After studying over 300 samples of ancient humans from across Europe and Asia, international scientists have discovered the hepatitis B virus in 12 people. The oldest of the samples comes from the 4,500-year-old remains of a man from Osterhofen, Germany.
Eske Willerslev, evolutionary genticist at the University of Copenhagen in Denmark, led the team who found the virus. Hepatitis B was present in people from approximately 3500 to 500 B.C.
But, this wasn’t the only team to find ancient proof of hepatitis B. Led by geneticist Johannes Krause, another group found the virus in the teeth of three skeletons in Jena, Germany from about 5000 to 3200 B.C. Krause comes from the Max Planck Institute for the Science of Human History.
The research is groundbreaking, and not just because it marks the oldest viral genomes harvested from human samples.
Hepatitis B is notoriously difficult to study. This is due to a lack of previous DNA from prehistoric samples. Before the discovery, the oldest hepatitis B strain to date had come from a pockmarked Italian mummy from the 16th century.
While no final conclusion can be made based on the data, the authors of the paper estimate that the findings show “the root of the HBV tree” to have originated between 8.6 and 20.9 thousand years ago.
At the very least, this disproves many old theories about hepatitis B. The old theory that the virus originated in the New World, then traveled to Europe 500 years ago is now proven inaccurate, as reported by The Washington Post.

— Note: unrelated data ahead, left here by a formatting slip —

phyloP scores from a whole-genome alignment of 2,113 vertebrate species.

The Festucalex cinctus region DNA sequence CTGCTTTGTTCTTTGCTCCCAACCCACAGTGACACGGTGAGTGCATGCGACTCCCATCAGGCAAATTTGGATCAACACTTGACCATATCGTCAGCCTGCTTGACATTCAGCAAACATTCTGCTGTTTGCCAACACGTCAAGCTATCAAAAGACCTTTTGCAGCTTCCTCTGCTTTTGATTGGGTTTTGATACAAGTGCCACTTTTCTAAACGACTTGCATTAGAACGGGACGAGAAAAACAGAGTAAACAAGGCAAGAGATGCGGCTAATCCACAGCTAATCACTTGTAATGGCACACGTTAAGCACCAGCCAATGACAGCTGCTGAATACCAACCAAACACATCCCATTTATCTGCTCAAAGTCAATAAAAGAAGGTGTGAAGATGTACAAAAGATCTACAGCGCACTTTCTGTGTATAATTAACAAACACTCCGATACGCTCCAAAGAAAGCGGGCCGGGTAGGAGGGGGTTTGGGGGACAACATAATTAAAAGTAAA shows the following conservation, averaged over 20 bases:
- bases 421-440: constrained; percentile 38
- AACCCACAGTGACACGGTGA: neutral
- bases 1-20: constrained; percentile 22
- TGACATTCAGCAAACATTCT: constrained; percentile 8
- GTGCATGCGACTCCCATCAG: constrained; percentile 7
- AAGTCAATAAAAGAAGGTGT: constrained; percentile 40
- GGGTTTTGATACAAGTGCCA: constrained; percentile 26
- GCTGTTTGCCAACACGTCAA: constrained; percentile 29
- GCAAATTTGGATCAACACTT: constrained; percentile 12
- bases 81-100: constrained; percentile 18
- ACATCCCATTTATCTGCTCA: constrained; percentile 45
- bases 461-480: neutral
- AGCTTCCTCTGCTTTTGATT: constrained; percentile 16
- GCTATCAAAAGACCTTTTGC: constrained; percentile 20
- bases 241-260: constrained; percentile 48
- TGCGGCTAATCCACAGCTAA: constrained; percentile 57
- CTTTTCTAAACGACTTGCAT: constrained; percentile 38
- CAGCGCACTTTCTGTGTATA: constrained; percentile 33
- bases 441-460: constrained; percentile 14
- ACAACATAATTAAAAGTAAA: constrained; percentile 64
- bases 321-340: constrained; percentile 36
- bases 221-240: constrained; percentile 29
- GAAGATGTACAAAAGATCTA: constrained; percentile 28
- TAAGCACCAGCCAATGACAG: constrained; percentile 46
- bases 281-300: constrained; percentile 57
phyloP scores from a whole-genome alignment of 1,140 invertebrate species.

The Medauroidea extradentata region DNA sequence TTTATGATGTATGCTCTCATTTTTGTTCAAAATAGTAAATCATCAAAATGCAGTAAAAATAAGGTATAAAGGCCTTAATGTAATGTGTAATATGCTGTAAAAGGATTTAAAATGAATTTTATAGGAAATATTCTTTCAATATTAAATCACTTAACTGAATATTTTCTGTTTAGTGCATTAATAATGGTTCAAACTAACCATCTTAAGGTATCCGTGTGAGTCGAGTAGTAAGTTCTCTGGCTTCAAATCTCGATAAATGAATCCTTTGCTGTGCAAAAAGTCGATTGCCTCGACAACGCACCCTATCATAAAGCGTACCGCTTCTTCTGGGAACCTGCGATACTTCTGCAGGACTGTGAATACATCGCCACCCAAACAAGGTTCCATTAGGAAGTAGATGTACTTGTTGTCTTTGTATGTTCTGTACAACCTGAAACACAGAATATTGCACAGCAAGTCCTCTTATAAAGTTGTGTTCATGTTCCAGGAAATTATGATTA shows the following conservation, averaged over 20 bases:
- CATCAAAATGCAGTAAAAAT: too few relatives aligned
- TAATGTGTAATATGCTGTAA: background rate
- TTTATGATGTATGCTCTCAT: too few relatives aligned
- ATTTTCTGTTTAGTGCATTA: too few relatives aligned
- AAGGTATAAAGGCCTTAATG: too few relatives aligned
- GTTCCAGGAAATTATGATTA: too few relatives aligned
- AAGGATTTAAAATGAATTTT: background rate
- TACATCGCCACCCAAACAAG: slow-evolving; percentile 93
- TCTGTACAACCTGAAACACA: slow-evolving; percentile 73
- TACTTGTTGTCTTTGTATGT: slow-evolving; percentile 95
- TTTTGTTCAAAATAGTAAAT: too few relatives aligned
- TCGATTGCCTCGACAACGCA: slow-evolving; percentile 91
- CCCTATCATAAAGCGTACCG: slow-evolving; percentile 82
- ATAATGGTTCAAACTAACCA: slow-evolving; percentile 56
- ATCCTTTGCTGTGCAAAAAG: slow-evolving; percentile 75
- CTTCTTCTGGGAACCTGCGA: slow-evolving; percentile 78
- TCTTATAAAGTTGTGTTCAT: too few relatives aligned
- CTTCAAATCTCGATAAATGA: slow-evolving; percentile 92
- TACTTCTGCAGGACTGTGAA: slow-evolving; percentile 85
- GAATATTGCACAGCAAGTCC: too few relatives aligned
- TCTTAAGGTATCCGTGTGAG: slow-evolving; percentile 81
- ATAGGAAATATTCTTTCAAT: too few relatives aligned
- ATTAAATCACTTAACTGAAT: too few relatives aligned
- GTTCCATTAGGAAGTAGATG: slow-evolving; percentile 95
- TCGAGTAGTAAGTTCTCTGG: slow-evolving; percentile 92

It’s important to note that the ancient version of the virus does not pose any threat now. Though modern hepatitis B is still a prevalent issue, the traces from the bones were not alive and were severely fragmented.
Teams were able to piece together the fragments using what’s called “shotgun sequencing.”
Shotgun sequencing allows scientists to shred long DNA strands at random and clone the fragments so they can be reattached to form a genome. The technique gets its name because it separates the DNA as if hit by pellets from a shotgun. The genomes were used to find three strains of HBV.
According to Willerslev, the project may still produce more information. The shotgun sequencing gave the scientists a large quantity of nonhuman DNA that was disregarded. Now it will be thoroughly investigated.
The research may also prove helpful for future studies. Though the ancient genotypes found are now extinct, they could assist scientists in their efforts to predict future hepatitis mutations.
Hepatitis B currently affects almost 260 million people, according to the World Health Organization.
Had you heard about the fascinating ancient hepatitis B discovery? Have or someone you know dealt with the modern version of the illness? Let us know in the comments below, or via Facebook and Twitter.
Written for Passport Health by Katherine Meikle. Katherine is a freelance writer and proud first-generation British-American living in Florida, where she was born and raised. She has a passion for travel and a love of writing, which go hand-in-hand.